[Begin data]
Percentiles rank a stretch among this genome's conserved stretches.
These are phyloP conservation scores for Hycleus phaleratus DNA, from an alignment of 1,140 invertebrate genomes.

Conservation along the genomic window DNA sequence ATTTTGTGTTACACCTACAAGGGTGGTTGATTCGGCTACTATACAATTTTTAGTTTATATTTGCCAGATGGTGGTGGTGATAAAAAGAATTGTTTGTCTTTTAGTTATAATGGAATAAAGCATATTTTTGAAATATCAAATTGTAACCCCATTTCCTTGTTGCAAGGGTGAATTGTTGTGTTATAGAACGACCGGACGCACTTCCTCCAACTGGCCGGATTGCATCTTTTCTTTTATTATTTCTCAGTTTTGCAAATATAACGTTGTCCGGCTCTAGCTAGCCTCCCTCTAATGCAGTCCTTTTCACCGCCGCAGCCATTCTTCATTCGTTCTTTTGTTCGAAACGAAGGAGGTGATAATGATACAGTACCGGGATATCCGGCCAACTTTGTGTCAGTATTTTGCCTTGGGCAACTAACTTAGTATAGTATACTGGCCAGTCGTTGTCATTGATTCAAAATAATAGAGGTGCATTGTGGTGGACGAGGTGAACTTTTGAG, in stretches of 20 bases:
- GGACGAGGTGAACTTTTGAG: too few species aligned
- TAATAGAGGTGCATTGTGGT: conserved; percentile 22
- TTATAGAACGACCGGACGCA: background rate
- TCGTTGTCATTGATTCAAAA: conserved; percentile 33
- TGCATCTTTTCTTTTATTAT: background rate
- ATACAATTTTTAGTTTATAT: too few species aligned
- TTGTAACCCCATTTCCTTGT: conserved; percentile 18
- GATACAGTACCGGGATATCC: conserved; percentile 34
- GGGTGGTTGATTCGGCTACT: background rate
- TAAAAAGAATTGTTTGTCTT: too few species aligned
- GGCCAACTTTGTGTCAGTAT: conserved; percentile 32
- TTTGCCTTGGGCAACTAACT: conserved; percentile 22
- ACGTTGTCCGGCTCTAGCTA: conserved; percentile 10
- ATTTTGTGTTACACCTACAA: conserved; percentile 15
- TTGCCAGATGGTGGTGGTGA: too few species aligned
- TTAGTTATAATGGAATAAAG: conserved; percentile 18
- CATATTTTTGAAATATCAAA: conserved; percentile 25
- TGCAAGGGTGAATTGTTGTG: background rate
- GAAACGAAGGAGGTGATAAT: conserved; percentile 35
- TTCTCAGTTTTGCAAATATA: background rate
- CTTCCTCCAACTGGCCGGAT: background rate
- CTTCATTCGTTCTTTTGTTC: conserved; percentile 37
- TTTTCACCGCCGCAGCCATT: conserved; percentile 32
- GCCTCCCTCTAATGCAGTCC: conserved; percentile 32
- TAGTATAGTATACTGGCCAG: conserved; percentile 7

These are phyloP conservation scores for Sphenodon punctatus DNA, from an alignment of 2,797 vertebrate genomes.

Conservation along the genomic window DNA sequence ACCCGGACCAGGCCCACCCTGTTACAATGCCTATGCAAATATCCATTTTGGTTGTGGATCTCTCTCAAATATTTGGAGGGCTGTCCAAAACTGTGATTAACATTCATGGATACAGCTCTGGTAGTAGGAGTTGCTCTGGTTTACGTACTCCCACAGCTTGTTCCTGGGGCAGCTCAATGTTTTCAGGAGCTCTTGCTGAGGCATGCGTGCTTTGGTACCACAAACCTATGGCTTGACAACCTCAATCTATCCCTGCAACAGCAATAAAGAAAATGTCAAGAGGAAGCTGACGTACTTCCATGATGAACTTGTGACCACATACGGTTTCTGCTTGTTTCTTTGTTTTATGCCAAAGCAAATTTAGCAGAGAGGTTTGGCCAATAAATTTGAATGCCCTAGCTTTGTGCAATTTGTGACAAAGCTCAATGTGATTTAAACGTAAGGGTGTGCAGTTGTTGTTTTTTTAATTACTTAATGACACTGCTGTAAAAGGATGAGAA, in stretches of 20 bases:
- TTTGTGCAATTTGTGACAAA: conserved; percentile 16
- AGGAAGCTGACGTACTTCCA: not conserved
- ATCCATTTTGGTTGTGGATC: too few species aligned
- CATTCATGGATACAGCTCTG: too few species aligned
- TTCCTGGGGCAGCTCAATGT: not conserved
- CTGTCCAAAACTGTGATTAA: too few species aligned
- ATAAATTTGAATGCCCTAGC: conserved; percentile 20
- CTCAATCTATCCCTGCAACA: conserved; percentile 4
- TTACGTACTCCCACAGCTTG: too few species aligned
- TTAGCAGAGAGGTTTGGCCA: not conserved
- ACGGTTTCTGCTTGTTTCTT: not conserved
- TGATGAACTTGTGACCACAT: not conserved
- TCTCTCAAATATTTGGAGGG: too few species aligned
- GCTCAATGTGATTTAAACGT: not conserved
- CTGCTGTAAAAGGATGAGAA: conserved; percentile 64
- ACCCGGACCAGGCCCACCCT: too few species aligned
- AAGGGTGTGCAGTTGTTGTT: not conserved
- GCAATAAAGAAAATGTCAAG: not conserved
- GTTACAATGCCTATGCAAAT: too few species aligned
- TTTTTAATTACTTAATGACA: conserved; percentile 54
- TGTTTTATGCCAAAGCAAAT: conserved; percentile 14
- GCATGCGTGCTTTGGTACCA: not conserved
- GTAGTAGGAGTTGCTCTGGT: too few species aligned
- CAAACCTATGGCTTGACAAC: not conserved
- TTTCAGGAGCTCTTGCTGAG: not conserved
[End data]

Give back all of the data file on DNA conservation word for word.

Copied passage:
Percentiles rank a stretch among this genome's conserved stretches.
These are phyloP conservation scores for Hycleus phaleratus DNA, from an alignment of 1,140 invertebrate genomes.

Conservation along the genomic window DNA sequence ATTTTGTGTTACACCTACAAGGGTGGTTGATTCGGCTACTATACAATTTTTAGTTTATATTTGCCAGATGGTGGTGGTGATAAAAAGAATTGTTTGTCTTTTAGTTATAATGGAATAAAGCATATTTTTGAAATATCAAATTGTAACCCCATTTCCTTGTTGCAAGGGTGAATTGTTGTGTTATAGAACGACCGGACGCACTTCCTCCAACTGGCCGGATTGCATCTTTTCTTTTATTATTTCTCAGTTTTGCAAATATAACGTTGTCCGGCTCTAGCTAGCCTCCCTCTAATGCAGTCCTTTTCACCGCCGCAGCCATTCTTCATTCGTTCTTTTGTTCGAAACGAAGGAGGTGATAATGATACAGTACCGGGATATCCGGCCAACTTTGTGTCAGTATTTTGCCTTGGGCAACTAACTTAGTATAGTATACTGGCCAGTCGTTGTCATTGATTCAAAATAATAGAGGTGCATTGTGGTGGACGAGGTGAACTTTTGAG, in stretches of 20 bases:
- GGACGAGGTGAACTTTTGAG: too few species aligned
- TAATAGAGGTGCATTGTGGT: conserved; percentile 22
- TTATAGAACGACCGGACGCA: background rate
- TCGTTGTCATTGATTCAAAA: conserved; percentile 33
- TGCATCTTTTCTTTTATTAT: background rate
- ATACAATTTTTAGTTTATAT: too few species aligned
- TTGTAACCCCATTTCCTTGT: conserved; percentile 18
- GATACAGTACCGGGATATCC: conserved; percentile 34
- GGGTGGTTGATTCGGCTACT: background rate
- TAAAAAGAATTGTTTGTCTT: too few species aligned
- GGCCAACTTTGTGTCAGTAT: conserved; percentile 32
- TTTGCCTTGGGCAACTAACT: conserved; percentile 22
- ACGTTGTCCGGCTCTAGCTA: conserved; percentile 10
- ATTTTGTGTTACACCTACAA: conserved; percentile 15
- TTGCCAGATGGTGGTGGTGA: too few species aligned
- TTAGTTATAATGGAATAAAG: conserved; percentile 18
- CATATTTTTGAAATATCAAA: conserved; percentile 25
- TGCAAGGGTGAATTGTTGTG: background rate
- GAAACGAAGGAGGTGATAAT: conserved; percentile 35
- TTCTCAGTTTTGCAAATATA: background rate
- CTTCCTCCAACTGGCCGGAT: background rate
- CTTCATTCGTTCTTTTGTTC: conserved; percentile 37
- TTTTCACCGCCGCAGCCATT: conserved; percentile 32
- GCCTCCCTCTAATGCAGTCC: conserved; percentile 32
- TAGTATAGTATACTGGCCAG: conserved; percentile 7

These are phyloP conservation scores for Sphenodon punctatus DNA, from an alignment of 2,797 vertebrate genomes.

Conservation along the genomic window DNA sequence ACCCGGACCAGGCCCACCCTGTTACAATGCCTATGCAAATATCCATTTTGGTTGTGGATCTCTCTCAAATATTTGGAGGGCTGTCCAAAACTGTGATTAACATTCATGGATACAGCTCTGGTAGTAGGAGTTGCTCTGGTTTACGTACTCCCACAGCTTGTTCCTGGGGCAGCTCAATGTTTTCAGGAGCTCTTGCTGAGGCATGCGTGCTTTGGTACCACAAACCTATGGCTTGACAACCTCAATCTATCCCTGCAACAGCAATAAAGAAAATGTCAAGAGGAAGCTGACGTACTTCCATGATGAACTTGTGACCACATACGGTTTCTGCTTGTTTCTTTGTTTTATGCCAAAGCAAATTTAGCAGAGAGGTTTGGCCAATAAATTTGAATGCCCTAGCTTTGTGCAATTTGTGACAAAGCTCAATGTGATTTAAACGTAAGGGTGTGCAGTTGTTGTTTTTTTAATTACTTAATGACACTGCTGTAAAAGGATGAGAA, in stretches of 20 bases:
- TTTGTGCAATTTGTGACAAA: conserved; percentile 16
- AGGAAGCTGACGTACTTCCA: not conserved
- ATCCATTTTGGTTGTGGATC: too few species aligned
- CATTCATGGATACAGCTCTG: too few species aligned
- TTCCTGGGGCAGCTCAATGT: not conserved
- CTGTCCAAAACTGTGATTAA: too few species aligned
- ATAAATTTGAATGCCCTAGC: conserved; percentile 20
- CTCAATCTATCCCTGCAACA: conserved; percentile 4
- TTACGTACTCCCACAGCTTG: too few species aligned
- TTAGCAGAGAGGTTTGGCCA: not conserved
- ACGGTTTCTGCTTGTTTCTT: not conserved
- TGATGAACTTGTGACCACAT: not conserved
- TCTCTCAAATATTTGGAGGG: too few species aligned
- GCTCAATGTGATTTAAACGT: not conserved
- CTGCTGTAAAAGGATGAGAA: conserved; percentile 64
- ACCCGGACCAGGCCCACCCT: too few species aligned
- AAGGGTGTGCAGTTGTTGTT: not conserved
- GCAATAAAGAAAATGTCAAG: not conserved
- GTTACAATGCCTATGCAAAT: too few species aligned
- TTTTTAATTACTTAATGACA: conserved; percentile 54
- TGTTTTATGCCAAAGCAAAT: conserved; percentile 14
- GCATGCGTGCTTTGGTACCA: not conserved
- GTAGTAGGAGTTGCTCTGGT: too few species aligned
- CAAACCTATGGCTTGACAAC: not conserved
- TTTCAGGAGCTCTTGCTGAG: not conserved